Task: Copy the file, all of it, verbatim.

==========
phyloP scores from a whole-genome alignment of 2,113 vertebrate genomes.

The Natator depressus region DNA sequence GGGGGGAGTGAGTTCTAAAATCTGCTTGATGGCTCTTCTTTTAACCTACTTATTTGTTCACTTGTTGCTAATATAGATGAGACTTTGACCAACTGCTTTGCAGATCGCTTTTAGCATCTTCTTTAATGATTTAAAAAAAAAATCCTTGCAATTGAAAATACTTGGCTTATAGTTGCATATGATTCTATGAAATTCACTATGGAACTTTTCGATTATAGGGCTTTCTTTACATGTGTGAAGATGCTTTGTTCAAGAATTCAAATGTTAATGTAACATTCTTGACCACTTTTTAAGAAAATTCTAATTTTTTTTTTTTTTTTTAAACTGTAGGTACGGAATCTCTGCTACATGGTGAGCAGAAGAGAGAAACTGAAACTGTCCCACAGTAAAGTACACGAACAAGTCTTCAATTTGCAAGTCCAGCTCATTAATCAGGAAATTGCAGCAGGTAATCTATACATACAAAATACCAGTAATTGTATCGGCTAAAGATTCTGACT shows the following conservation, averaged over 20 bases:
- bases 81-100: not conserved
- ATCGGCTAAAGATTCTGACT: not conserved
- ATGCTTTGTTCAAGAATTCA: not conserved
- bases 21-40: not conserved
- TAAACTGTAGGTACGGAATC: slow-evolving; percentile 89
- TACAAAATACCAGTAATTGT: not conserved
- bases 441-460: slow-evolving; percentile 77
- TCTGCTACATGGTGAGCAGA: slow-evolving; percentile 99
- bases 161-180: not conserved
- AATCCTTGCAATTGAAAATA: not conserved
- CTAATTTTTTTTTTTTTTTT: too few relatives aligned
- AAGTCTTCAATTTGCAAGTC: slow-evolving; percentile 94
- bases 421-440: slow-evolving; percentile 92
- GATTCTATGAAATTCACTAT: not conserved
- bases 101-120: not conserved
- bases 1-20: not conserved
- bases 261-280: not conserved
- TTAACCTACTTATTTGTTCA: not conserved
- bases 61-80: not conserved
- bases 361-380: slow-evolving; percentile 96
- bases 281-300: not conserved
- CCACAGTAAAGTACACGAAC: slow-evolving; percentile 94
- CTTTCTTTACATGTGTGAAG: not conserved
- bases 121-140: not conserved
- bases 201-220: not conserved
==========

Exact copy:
phyloP scores from a whole-genome alignment of 2,113 vertebrate genomes.

The Natator depressus region DNA sequence GGGGGGAGTGAGTTCTAAAATCTGCTTGATGGCTCTTCTTTTAACCTACTTATTTGTTCACTTGTTGCTAATATAGATGAGACTTTGACCAACTGCTTTGCAGATCGCTTTTAGCATCTTCTTTAATGATTTAAAAAAAAAATCCTTGCAATTGAAAATACTTGGCTTATAGTTGCATATGATTCTATGAAATTCACTATGGAACTTTTCGATTATAGGGCTTTCTTTACATGTGTGAAGATGCTTTGTTCAAGAATTCAAATGTTAATGTAACATTCTTGACCACTTTTTAAGAAAATTCTAATTTTTTTTTTTTTTTTTAAACTGTAGGTACGGAATCTCTGCTACATGGTGAGCAGAAGAGAGAAACTGAAACTGTCCCACAGTAAAGTACACGAACAAGTCTTCAATTTGCAAGTCCAGCTCATTAATCAGGAAATTGCAGCAGGTAATCTATACATACAAAATACCAGTAATTGTATCGGCTAAAGATTCTGACT shows the following conservation, averaged over 20 bases:
- bases 81-100: not conserved
- ATCGGCTAAAGATTCTGACT: not conserved
- ATGCTTTGTTCAAGAATTCA: not conserved
- bases 21-40: not conserved
- TAAACTGTAGGTACGGAATC: slow-evolving; percentile 89
- TACAAAATACCAGTAATTGT: not conserved
- bases 441-460: slow-evolving; percentile 77
- TCTGCTACATGGTGAGCAGA: slow-evolving; percentile 99
- bases 161-180: not conserved
- AATCCTTGCAATTGAAAATA: not conserved
- CTAATTTTTTTTTTTTTTTT: too few relatives aligned
- AAGTCTTCAATTTGCAAGTC: slow-evolving; percentile 94
- bases 421-440: slow-evolving; percentile 92
- GATTCTATGAAATTCACTAT: not conserved
- bases 101-120: not conserved
- bases 1-20: not conserved
- bases 261-280: not conserved
- TTAACCTACTTATTTGTTCA: not conserved
- bases 61-80: not conserved
- bases 361-380: slow-evolving; percentile 96
- bases 281-300: not conserved
- CCACAGTAAAGTACACGAAC: slow-evolving; percentile 94
- CTTTCTTTACATGTGTGAAG: not conserved
- bases 121-140: not conserved
- bases 201-220: not conserved